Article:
Developers are the lifeblood of the technology industry. Their work drives innovation, brings us new products and services, creates and shapes customer experiences, and every so often, becomes a global phenomenon that fundamentally alters the fabric of our society. Small wonder that technology companies spend a considerable amount of time doing research with developers, trying to understand developers’ personas, assessing their sentiments, and gauging their view of the world.
But with 24 million developers globally and 4.4 million in the US, why is it so difficult to conduct research with them? Well first, they don’t hang around on regular consumer research panels, waiting to take a survey, so a researcher really needs to know where to find them. And, even if you can figure that part out, it requires deep industry knowledge and expertise to successfully engage them and get them to participate in your research. Then, after you’ve expended all of your best efforts, how can you be sure that you’re getting the developer insights that matter to your business?
It’s a daunting task, but with developer research becoming much more prevalent in the technology sector, I had a chat with a couple of colleagues who are experts in this area to dig into the intricacies:
Erin: If you’re a tech company like Google, Apple, Amazon or Facebook, developers are building the digital bridges that take your products to market with millions of potential end users. You can’t get your product, platform, application or service in the hands of those end users if you don’t have developers on board supporting it. And, developers typically expect plenty of support in return from the tech companies whose tools they are using. We know developers will gravitate toward the more functional, successful or widely used tools, but they will also prefer those that are more collaborative and easier to work with. So, at a basic level, understanding developers and their needs is crucial to building the collaborative partnership to get to the end users, and that means doing plenty of research.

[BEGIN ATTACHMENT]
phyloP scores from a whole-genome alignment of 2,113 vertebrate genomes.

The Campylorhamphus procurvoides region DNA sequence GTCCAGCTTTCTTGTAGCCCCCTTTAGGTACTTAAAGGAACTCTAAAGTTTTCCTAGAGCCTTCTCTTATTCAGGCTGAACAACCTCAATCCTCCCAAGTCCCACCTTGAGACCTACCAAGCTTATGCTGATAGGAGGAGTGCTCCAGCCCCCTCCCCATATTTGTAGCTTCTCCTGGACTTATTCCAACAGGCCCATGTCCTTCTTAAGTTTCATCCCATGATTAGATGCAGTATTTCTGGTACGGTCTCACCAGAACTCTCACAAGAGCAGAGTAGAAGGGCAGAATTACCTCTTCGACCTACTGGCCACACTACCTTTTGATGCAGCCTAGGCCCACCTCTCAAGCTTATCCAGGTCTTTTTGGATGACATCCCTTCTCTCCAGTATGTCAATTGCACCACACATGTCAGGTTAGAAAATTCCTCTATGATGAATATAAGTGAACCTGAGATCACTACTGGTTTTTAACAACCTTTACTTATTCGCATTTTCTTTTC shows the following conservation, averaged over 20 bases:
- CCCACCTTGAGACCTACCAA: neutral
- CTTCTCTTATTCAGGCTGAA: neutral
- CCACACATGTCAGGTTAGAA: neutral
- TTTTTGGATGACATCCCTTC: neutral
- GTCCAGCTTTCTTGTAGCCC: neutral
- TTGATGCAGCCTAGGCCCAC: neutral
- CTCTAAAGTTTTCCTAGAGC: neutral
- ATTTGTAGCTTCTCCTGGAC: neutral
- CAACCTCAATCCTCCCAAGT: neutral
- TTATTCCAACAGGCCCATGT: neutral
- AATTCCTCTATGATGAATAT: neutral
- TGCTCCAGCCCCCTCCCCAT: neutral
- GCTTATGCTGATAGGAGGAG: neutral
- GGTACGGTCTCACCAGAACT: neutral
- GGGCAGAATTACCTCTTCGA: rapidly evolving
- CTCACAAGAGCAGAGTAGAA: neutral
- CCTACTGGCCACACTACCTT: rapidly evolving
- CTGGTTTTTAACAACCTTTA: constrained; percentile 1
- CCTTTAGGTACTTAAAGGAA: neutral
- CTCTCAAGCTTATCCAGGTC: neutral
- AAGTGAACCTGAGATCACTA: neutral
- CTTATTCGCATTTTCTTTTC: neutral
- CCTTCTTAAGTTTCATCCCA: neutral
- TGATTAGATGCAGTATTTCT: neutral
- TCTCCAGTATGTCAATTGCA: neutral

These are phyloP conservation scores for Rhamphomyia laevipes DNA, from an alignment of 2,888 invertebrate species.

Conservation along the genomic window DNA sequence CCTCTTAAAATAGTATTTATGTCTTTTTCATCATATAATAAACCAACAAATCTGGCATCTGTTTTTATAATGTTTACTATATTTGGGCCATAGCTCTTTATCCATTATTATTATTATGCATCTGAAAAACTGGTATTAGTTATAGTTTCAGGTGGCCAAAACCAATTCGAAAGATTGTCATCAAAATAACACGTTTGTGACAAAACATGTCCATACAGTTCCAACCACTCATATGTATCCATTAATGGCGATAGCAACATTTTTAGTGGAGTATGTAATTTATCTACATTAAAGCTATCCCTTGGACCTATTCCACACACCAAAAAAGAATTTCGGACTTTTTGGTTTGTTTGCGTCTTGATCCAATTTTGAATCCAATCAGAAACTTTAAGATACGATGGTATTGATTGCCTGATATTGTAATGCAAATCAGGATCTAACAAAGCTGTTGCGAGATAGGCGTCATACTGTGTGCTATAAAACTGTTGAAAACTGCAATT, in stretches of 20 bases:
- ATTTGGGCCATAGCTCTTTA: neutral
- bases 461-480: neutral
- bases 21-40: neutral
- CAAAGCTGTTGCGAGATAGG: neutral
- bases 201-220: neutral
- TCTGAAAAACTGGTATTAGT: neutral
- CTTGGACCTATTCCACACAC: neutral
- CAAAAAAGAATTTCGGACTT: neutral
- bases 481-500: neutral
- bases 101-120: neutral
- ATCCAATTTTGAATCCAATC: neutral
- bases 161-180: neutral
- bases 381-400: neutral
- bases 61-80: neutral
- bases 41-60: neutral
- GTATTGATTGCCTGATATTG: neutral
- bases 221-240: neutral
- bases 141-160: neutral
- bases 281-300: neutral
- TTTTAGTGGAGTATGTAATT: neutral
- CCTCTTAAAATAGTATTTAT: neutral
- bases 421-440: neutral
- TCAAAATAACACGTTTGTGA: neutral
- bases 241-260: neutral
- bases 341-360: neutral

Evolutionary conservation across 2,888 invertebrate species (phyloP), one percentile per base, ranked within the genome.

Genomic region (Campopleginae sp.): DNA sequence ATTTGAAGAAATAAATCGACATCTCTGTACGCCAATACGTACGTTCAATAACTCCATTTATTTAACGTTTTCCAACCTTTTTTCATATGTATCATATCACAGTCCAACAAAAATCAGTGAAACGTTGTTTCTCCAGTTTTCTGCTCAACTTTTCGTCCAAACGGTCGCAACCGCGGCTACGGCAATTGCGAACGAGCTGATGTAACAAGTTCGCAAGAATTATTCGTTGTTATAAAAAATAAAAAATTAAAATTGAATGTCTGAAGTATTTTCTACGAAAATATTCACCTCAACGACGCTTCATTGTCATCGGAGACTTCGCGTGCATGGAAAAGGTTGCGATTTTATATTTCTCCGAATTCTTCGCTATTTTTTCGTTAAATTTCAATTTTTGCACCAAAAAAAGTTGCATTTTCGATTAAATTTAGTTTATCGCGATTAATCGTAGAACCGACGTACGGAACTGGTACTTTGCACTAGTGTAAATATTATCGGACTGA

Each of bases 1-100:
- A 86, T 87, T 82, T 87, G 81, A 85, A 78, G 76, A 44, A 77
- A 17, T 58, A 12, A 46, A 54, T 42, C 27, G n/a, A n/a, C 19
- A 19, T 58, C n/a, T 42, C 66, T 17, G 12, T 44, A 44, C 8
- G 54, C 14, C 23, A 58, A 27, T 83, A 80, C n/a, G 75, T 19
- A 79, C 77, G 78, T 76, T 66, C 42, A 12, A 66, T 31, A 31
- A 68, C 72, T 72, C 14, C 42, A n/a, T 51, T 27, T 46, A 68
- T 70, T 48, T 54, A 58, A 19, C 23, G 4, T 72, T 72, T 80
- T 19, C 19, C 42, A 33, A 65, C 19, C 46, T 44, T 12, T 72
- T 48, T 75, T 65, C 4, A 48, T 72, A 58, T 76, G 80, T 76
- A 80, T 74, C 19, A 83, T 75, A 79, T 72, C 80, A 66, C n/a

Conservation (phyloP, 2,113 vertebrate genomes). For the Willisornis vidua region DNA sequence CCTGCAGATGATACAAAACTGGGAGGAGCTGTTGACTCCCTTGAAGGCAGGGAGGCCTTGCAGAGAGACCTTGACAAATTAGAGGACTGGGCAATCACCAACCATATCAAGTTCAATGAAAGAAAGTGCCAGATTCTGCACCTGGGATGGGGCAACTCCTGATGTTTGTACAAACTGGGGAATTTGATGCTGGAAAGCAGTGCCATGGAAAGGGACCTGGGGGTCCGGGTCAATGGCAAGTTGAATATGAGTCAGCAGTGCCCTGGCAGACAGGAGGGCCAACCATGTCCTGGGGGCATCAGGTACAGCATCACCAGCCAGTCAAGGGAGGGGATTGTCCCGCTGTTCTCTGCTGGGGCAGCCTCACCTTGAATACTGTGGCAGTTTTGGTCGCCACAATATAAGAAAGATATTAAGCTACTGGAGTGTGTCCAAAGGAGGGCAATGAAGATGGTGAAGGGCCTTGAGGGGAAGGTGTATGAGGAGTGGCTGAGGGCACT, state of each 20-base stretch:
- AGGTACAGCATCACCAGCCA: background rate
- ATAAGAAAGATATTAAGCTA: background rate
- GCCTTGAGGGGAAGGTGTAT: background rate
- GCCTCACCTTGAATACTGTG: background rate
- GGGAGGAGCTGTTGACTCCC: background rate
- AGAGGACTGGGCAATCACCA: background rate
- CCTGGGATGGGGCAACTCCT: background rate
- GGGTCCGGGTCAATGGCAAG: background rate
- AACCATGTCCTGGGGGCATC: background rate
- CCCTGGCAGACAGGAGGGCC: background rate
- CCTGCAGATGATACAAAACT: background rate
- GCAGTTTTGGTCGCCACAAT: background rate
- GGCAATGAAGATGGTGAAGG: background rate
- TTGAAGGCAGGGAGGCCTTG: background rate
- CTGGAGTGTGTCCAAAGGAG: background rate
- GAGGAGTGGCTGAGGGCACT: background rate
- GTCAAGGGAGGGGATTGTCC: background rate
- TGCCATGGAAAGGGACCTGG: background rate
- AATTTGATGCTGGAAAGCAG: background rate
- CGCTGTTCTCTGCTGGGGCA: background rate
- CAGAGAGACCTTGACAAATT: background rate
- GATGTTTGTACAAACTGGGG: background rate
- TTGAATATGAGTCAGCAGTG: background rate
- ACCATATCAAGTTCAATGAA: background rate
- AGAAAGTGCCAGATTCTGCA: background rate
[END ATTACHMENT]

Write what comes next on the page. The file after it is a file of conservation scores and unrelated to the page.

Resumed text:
Marie: Let’s not forget that each of the companies Erin mentioned, and hundreds more, work in a hyper-competitive environment that moves faster than any other business sector. So it is really crucial to understand how you stack up against strong competitors and how that’s changing. Specifically, where you come up short, because you need to fix those issues quickly, but also where developers perceive you as having advantages, so that you can accentuate those in your messaging.
Erin: Remember, perception is not always reality. Developers are generally very smart, but they also get stuck in their ways. For example, we conducted a study where quantitative research showed that the biggest barrier to adoption of a new platform was developers having to learn a new language. They thought it would be too time-consuming or difficult, and felt it was just easier to stick with the languages they already know. But we did some qualitative deep dives, and found that when developers actually got into it, learning the new language was easy and well worth the effort. Developers felt more empowered and able to tackle new things they hadn’t been able to achieve before. So the research was critical to overcoming that barrier—allowing the client to effectively communicate the benefits of putting in the effort, while supporting it with testimonials.
Marie: That’s a great example. At the end of the day, our tech clients want to understand where developers spend their time, where developers see the value, and really get to know the environment developers are working in.
Marie: Well, measures of satisfaction and favorability are particularly useful. Satisfaction is most important because it relates directly to the developer experience, whereas favorability is more of a perception measure and doesn’t necessarily reflect personal experience with the brand or product. For example, an Android developer might be favorable toward other tools from Google that they haven’t used or haven’t used recently, simply because they exist in the same Google ecosystem.
Erin: I also think that some standard customer experience (CX) measures, such as likelihood to recommend and loyalty, need to be tailored more precisely for the developer experience (DX) space. Enterprise developers are rarely the final decision-makers, but they can be strong influencers. So you need to get to a deeper understanding of what developers are saying to people—beyond simply knowing they are “recommending” your tech—and whether they are a genuine advocate for something.